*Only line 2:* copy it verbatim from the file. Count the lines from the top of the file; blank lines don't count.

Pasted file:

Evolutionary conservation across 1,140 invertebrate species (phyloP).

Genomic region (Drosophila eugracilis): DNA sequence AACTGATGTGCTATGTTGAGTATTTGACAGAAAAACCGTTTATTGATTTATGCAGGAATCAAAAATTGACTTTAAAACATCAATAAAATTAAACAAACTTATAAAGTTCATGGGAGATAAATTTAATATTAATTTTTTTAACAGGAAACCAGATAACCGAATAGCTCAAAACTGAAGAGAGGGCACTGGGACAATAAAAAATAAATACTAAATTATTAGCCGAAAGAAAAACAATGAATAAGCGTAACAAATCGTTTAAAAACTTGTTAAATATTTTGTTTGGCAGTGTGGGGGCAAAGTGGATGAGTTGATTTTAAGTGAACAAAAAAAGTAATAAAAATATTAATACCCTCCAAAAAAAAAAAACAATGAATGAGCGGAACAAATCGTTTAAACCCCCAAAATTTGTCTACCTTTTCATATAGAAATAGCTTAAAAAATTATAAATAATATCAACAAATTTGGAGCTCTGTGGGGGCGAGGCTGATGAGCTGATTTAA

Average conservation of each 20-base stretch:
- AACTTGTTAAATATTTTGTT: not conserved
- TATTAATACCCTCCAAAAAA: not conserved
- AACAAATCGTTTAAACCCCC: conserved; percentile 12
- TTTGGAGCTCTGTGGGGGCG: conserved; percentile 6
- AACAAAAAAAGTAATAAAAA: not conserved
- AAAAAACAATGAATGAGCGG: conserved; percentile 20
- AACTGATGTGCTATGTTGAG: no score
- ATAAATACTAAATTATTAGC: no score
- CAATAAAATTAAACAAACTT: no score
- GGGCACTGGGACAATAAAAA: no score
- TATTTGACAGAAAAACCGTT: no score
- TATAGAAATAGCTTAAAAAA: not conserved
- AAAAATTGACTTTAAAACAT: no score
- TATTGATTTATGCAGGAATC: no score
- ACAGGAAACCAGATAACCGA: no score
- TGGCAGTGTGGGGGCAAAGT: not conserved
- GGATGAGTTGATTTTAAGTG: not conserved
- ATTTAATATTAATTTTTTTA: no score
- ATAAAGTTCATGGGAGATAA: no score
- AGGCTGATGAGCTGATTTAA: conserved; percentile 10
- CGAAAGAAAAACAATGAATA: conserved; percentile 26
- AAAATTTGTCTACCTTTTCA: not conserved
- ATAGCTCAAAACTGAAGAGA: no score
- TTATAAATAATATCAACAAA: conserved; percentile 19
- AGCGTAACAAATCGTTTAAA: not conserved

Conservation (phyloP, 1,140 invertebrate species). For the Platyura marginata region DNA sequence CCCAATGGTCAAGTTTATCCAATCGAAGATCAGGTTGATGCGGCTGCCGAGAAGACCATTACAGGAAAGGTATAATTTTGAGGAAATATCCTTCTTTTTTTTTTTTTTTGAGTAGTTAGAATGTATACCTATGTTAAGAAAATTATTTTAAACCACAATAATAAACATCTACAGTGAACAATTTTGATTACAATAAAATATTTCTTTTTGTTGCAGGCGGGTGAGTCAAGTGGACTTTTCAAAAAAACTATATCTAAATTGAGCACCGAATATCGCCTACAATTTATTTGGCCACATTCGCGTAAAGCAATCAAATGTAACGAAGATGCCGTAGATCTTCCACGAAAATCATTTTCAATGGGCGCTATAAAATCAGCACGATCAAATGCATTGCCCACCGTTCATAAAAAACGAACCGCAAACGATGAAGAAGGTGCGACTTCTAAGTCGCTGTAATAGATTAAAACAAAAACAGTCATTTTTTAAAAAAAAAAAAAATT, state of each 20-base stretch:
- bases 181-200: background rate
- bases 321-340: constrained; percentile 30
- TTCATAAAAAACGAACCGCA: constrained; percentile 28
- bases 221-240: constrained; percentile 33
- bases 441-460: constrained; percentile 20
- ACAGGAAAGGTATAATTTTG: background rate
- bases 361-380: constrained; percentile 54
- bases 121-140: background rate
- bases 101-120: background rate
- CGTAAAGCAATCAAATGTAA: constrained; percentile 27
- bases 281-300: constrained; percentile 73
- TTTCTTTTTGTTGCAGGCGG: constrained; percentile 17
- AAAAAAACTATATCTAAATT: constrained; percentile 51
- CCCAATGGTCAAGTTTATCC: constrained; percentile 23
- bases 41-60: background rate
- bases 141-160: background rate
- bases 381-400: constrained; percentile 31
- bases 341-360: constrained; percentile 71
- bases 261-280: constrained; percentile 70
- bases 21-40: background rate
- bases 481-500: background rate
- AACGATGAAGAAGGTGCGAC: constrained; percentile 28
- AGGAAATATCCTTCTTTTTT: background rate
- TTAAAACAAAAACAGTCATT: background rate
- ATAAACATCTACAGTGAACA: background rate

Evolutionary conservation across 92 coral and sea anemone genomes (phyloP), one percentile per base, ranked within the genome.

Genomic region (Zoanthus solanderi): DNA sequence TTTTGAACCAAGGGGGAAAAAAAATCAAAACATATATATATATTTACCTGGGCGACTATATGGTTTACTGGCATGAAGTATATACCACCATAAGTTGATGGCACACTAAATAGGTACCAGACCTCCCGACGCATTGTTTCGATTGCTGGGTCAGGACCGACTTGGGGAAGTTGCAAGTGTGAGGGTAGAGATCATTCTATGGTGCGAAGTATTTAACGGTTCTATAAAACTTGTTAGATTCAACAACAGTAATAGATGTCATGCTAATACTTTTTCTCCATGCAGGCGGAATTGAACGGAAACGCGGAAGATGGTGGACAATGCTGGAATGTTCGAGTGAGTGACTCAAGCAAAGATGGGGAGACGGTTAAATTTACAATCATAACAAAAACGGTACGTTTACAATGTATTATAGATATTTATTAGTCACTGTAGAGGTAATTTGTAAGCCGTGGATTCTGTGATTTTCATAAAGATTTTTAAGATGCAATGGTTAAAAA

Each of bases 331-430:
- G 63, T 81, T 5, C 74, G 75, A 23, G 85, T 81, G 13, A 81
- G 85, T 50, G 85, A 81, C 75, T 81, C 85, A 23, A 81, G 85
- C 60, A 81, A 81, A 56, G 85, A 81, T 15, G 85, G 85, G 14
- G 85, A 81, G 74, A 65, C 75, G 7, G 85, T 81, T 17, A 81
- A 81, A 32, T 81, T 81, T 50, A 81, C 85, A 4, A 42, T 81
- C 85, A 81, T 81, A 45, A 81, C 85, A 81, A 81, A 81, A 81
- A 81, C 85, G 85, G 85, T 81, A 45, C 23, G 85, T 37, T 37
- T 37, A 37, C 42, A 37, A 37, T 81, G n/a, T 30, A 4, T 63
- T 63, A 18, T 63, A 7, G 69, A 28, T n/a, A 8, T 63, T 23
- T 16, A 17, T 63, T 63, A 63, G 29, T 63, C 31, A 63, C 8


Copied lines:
Genomic region (Drosophila eugracilis): DNA sequence AACTGATGTGCTATGTTGAGTATTTGACAGAAAAACCGTTTATTGATTTATGCAGGAATCAAAAATTGACTTTAAAACATCAATAAAATTAAACAAACTTATAAAGTTCATGGGAGATAAATTTAATATTAATTTTTTTAACAGGAAACCAGATAACCGAATAGCTCAAAACTGAAGAGAGGGCACTGGGACAATAAAAAATAAATACTAAATTATTAGCCGAAAGAAAAACAATGAATAAGCGTAACAAATCGTTTAAAAACTTGTTAAATATTTTGTTTGGCAGTGTGGGGGCAAAGTGGATGAGTTGATTTTAAGTGAACAAAAAAAGTAATAAAAATATTAATACCCTCCAAAAAAAAAAAACAATGAATGAGCGGAACAAATCGTTTAAACCCCCAAAATTTGTCTACCTTTTCATATAGAAATAGCTTAAAAAATTATAAATAATATCAACAAATTTGGAGCTCTGTGGGGGCGAGGCTGATGAGCTGATTTAA